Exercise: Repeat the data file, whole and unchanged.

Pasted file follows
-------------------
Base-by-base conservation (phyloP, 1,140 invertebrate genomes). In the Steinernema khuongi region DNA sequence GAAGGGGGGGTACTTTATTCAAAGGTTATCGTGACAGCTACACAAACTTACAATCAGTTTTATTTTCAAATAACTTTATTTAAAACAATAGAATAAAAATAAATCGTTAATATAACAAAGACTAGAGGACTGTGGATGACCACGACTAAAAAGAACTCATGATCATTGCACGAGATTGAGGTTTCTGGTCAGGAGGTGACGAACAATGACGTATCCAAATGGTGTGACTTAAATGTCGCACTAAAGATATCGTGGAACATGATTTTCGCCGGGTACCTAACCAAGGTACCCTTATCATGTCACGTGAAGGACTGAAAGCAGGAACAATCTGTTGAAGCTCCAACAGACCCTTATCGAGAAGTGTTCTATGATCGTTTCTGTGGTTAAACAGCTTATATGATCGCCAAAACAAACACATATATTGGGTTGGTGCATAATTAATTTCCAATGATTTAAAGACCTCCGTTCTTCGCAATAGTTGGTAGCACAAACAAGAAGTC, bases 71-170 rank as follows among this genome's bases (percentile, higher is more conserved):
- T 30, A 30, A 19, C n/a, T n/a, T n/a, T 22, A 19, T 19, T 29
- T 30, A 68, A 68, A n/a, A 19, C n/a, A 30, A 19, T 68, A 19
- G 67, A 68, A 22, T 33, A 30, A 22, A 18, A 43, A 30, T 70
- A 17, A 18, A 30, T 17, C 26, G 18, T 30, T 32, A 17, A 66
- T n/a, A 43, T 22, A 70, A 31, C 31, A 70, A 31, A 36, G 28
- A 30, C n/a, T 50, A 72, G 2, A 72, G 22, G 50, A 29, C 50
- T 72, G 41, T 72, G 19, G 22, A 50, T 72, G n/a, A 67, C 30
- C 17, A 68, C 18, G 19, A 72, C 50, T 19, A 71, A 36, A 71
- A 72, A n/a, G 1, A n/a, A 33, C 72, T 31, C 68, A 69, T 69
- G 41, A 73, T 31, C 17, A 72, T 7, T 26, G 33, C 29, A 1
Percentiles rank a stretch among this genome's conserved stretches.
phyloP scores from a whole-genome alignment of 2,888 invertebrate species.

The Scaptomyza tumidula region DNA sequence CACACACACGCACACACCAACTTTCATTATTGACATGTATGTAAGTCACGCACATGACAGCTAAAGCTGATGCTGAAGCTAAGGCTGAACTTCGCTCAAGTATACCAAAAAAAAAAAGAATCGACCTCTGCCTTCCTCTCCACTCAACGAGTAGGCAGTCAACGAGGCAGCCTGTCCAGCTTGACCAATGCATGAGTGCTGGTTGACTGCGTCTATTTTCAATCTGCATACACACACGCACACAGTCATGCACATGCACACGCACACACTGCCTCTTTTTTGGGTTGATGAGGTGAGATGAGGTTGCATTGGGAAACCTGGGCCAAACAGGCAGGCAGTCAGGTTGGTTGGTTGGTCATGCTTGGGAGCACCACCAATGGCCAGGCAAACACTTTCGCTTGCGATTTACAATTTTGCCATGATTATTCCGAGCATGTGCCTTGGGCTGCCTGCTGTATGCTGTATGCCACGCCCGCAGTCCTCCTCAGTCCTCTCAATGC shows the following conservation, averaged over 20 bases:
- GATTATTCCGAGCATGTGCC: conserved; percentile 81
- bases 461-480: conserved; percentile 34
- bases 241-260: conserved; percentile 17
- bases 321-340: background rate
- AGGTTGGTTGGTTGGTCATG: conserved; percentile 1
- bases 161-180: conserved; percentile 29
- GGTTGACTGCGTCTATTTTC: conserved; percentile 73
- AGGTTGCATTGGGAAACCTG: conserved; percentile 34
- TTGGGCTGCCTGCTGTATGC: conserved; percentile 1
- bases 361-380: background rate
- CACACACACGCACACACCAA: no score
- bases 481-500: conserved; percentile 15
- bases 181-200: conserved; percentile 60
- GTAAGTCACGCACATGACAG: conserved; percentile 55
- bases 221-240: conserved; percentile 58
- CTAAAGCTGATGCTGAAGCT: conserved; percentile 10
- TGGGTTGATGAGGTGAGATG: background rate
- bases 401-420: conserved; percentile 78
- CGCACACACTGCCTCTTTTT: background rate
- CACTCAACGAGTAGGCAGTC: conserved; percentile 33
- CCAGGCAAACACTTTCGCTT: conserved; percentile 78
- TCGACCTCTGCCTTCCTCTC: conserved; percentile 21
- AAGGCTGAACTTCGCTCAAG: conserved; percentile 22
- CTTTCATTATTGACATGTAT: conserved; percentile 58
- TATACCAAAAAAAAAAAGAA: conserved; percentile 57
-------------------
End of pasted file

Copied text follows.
Base-by-base conservation (phyloP, 1,140 invertebrate genomes). In the Steinernema khuongi region DNA sequence GAAGGGGGGGTACTTTATTCAAAGGTTATCGTGACAGCTACACAAACTTACAATCAGTTTTATTTTCAAATAACTTTATTTAAAACAATAGAATAAAAATAAATCGTTAATATAACAAAGACTAGAGGACTGTGGATGACCACGACTAAAAAGAACTCATGATCATTGCACGAGATTGAGGTTTCTGGTCAGGAGGTGACGAACAATGACGTATCCAAATGGTGTGACTTAAATGTCGCACTAAAGATATCGTGGAACATGATTTTCGCCGGGTACCTAACCAAGGTACCCTTATCATGTCACGTGAAGGACTGAAAGCAGGAACAATCTGTTGAAGCTCCAACAGACCCTTATCGAGAAGTGTTCTATGATCGTTTCTGTGGTTAAACAGCTTATATGATCGCCAAAACAAACACATATATTGGGTTGGTGCATAATTAATTTCCAATGATTTAAAGACCTCCGTTCTTCGCAATAGTTGGTAGCACAAACAAGAAGTC, bases 71-170 rank as follows among this genome's bases (percentile, higher is more conserved):
- T 30, A 30, A 19, C n/a, T n/a, T n/a, T 22, A 19, T 19, T 29
- T 30, A 68, A 68, A n/a, A 19, C n/a, A 30, A 19, T 68, A 19
- G 67, A 68, A 22, T 33, A 30, A 22, A 18, A 43, A 30, T 70
- A 17, A 18, A 30, T 17, C 26, G 18, T 30, T 32, A 17, A 66
- T n/a, A 43, T 22, A 70, A 31, C 31, A 70, A 31, A 36, G 28
- A 30, C n/a, T 50, A 72, G 2, A 72, G 22, G 50, A 29, C 50
- T 72, G 41, T 72, G 19, G 22, A 50, T 72, G n/a, A 67, C 30
- C 17, A 68, C 18, G 19, A 72, C 50, T 19, A 71, A 36, A 71
- A 72, A n/a, G 1, A n/a, A 33, C 72, T 31, C 68, A 69, T 69
- G 41, A 73, T 31, C 17, A 72, T 7, T 26, G 33, C 29, A 1
Percentiles rank a stretch among this genome's conserved stretches.
phyloP scores from a whole-genome alignment of 2,888 invertebrate species.

The Scaptomyza tumidula region DNA sequence CACACACACGCACACACCAACTTTCATTATTGACATGTATGTAAGTCACGCACATGACAGCTAAAGCTGATGCTGAAGCTAAGGCTGAACTTCGCTCAAGTATACCAAAAAAAAAAAGAATCGACCTCTGCCTTCCTCTCCACTCAACGAGTAGGCAGTCAACGAGGCAGCCTGTCCAGCTTGACCAATGCATGAGTGCTGGTTGACTGCGTCTATTTTCAATCTGCATACACACACGCACACAGTCATGCACATGCACACGCACACACTGCCTCTTTTTTGGGTTGATGAGGTGAGATGAGGTTGCATTGGGAAACCTGGGCCAAACAGGCAGGCAGTCAGGTTGGTTGGTTGGTCATGCTTGGGAGCACCACCAATGGCCAGGCAAACACTTTCGCTTGCGATTTACAATTTTGCCATGATTATTCCGAGCATGTGCCTTGGGCTGCCTGCTGTATGCTGTATGCCACGCCCGCAGTCCTCCTCAGTCCTCTCAATGC shows the following conservation, averaged over 20 bases:
- GATTATTCCGAGCATGTGCC: conserved; percentile 81
- bases 461-480: conserved; percentile 34
- bases 241-260: conserved; percentile 17
- bases 321-340: background rate
- AGGTTGGTTGGTTGGTCATG: conserved; percentile 1
- bases 161-180: conserved; percentile 29
- GGTTGACTGCGTCTATTTTC: conserved; percentile 73
- AGGTTGCATTGGGAAACCTG: conserved; percentile 34
- TTGGGCTGCCTGCTGTATGC: conserved; percentile 1
- bases 361-380: background rate
- CACACACACGCACACACCAA: no score
- bases 481-500: conserved; percentile 15
- bases 181-200: conserved; percentile 60
- GTAAGTCACGCACATGACAG: conserved; percentile 55
- bases 221-240: conserved; percentile 58
- CTAAAGCTGATGCTGAAGCT: conserved; percentile 10
- TGGGTTGATGAGGTGAGATG: background rate
- bases 401-420: conserved; percentile 78
- CGCACACACTGCCTCTTTTT: background rate
- CACTCAACGAGTAGGCAGTC: conserved; percentile 33
- CCAGGCAAACACTTTCGCTT: conserved; percentile 78
- TCGACCTCTGCCTTCCTCTC: conserved; percentile 21
- AAGGCTGAACTTCGCTCAAG: conserved; percentile 22
- CTTTCATTATTGACATGTAT: conserved; percentile 58
- TATACCAAAAAAAAAAAGAA: conserved; percentile 57